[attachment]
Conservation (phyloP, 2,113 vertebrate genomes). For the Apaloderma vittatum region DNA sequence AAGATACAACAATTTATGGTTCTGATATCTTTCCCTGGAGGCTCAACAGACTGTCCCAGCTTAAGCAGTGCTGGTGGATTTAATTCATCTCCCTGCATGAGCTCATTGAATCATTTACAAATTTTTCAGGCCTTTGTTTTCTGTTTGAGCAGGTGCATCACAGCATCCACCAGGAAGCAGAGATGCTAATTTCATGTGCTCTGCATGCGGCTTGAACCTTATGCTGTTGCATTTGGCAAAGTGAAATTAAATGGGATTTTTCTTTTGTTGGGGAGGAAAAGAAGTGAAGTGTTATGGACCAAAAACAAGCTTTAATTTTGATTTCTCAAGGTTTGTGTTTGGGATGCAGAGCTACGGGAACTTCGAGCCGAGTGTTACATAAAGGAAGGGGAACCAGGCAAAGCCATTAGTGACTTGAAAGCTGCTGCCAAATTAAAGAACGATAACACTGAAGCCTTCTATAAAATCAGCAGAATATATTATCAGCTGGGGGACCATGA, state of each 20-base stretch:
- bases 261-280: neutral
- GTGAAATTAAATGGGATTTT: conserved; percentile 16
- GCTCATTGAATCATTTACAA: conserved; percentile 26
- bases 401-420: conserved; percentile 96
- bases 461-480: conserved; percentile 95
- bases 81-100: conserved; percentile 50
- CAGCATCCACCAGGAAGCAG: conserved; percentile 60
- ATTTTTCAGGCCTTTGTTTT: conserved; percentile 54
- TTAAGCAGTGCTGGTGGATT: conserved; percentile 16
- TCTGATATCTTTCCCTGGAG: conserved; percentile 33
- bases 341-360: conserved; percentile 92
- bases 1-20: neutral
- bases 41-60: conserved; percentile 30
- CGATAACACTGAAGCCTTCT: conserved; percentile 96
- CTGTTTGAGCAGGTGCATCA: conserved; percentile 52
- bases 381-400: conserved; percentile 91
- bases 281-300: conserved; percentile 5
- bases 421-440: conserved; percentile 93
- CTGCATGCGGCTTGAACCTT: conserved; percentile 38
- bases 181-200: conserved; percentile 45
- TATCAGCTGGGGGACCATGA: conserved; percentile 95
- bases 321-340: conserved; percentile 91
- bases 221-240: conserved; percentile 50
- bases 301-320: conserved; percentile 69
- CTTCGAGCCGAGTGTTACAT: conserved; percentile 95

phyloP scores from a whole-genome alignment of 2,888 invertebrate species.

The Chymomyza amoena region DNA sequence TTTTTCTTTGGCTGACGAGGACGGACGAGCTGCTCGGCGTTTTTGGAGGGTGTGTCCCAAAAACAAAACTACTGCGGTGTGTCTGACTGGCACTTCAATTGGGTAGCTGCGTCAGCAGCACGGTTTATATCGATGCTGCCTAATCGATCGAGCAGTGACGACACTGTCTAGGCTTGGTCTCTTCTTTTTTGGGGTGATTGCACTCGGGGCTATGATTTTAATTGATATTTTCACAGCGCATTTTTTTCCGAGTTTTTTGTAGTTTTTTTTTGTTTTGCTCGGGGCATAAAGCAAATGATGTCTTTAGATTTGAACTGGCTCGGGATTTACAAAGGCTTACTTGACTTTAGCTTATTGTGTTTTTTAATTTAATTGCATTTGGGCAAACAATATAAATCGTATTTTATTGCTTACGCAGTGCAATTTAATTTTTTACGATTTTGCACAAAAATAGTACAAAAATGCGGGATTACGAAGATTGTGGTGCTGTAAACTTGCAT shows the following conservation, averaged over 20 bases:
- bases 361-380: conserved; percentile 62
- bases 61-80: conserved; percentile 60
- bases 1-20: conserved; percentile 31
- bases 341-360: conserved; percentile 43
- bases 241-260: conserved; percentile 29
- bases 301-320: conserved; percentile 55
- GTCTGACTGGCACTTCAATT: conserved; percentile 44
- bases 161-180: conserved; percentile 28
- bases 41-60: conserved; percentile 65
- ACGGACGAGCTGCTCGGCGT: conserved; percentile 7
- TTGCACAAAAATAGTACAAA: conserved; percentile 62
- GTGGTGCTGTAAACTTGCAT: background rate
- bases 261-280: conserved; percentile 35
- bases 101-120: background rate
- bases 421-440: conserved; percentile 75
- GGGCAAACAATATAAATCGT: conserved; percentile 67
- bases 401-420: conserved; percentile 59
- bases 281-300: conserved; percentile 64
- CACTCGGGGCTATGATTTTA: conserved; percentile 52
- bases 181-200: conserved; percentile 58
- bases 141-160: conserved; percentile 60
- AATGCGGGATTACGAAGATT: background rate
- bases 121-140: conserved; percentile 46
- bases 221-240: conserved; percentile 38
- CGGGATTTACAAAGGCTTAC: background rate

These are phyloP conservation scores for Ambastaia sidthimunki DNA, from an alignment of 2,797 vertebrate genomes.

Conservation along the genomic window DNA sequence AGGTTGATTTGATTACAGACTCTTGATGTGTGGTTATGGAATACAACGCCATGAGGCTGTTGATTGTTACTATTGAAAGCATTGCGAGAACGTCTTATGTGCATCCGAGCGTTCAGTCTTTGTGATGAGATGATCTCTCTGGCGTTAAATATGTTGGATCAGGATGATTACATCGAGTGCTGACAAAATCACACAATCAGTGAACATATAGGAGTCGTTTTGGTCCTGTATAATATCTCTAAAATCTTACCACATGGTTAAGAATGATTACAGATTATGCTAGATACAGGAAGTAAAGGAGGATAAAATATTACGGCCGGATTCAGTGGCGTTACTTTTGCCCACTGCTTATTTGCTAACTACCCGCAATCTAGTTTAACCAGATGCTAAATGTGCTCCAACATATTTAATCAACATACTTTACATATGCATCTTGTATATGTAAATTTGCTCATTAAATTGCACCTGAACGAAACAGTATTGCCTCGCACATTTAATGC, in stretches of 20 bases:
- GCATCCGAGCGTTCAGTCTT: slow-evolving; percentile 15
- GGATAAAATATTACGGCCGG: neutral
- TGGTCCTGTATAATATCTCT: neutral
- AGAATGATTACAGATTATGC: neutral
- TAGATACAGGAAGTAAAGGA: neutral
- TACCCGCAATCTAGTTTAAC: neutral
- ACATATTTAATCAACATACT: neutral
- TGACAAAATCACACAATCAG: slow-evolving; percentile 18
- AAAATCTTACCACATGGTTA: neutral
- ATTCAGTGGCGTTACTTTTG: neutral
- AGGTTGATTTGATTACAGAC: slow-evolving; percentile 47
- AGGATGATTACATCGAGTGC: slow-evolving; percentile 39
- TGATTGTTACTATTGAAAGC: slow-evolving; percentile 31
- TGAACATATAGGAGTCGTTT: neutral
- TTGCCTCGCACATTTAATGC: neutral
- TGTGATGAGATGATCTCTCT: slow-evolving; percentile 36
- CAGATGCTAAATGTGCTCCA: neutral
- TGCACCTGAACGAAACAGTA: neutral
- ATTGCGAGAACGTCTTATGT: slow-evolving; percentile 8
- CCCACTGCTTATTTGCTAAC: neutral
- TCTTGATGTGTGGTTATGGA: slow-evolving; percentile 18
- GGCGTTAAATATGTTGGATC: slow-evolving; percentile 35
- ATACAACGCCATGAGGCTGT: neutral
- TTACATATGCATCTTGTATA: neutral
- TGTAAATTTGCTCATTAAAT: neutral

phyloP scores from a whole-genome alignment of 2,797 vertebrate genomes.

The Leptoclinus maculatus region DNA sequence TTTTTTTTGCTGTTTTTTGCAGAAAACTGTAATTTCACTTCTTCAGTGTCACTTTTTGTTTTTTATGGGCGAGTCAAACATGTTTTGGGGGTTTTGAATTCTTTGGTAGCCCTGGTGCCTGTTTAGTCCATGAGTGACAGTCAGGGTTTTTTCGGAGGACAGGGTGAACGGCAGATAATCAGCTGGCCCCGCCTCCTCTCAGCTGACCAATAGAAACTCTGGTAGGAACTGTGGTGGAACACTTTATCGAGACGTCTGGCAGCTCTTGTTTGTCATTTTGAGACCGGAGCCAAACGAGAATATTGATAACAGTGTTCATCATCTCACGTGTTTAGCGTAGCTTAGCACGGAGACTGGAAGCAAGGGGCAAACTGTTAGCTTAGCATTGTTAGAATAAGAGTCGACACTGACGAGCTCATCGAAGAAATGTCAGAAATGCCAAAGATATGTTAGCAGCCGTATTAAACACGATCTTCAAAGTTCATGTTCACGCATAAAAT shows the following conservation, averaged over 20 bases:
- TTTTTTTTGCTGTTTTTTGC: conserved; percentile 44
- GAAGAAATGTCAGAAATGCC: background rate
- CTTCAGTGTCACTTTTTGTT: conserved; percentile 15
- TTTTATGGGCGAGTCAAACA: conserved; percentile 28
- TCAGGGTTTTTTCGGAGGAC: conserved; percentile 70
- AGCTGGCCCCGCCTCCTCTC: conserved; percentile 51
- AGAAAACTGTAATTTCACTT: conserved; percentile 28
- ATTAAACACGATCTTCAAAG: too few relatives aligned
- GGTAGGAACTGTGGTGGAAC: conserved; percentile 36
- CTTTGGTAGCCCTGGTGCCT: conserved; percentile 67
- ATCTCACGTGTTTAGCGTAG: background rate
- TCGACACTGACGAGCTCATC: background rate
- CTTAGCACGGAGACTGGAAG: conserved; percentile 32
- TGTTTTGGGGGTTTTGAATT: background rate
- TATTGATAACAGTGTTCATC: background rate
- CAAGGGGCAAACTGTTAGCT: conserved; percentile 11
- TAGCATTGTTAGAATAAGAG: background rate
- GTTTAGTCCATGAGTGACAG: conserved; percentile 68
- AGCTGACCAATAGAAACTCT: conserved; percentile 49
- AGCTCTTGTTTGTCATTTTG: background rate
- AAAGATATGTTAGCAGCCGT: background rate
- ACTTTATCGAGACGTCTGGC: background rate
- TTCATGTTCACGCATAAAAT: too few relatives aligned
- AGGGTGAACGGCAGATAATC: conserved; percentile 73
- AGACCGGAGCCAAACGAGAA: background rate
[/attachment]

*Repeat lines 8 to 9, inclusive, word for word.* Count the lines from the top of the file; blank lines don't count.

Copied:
- CAGCATCCACCAGGAAGCAG: conserved; percentile 60
- ATTTTTCAGGCCTTTGTTTT: conserved; percentile 54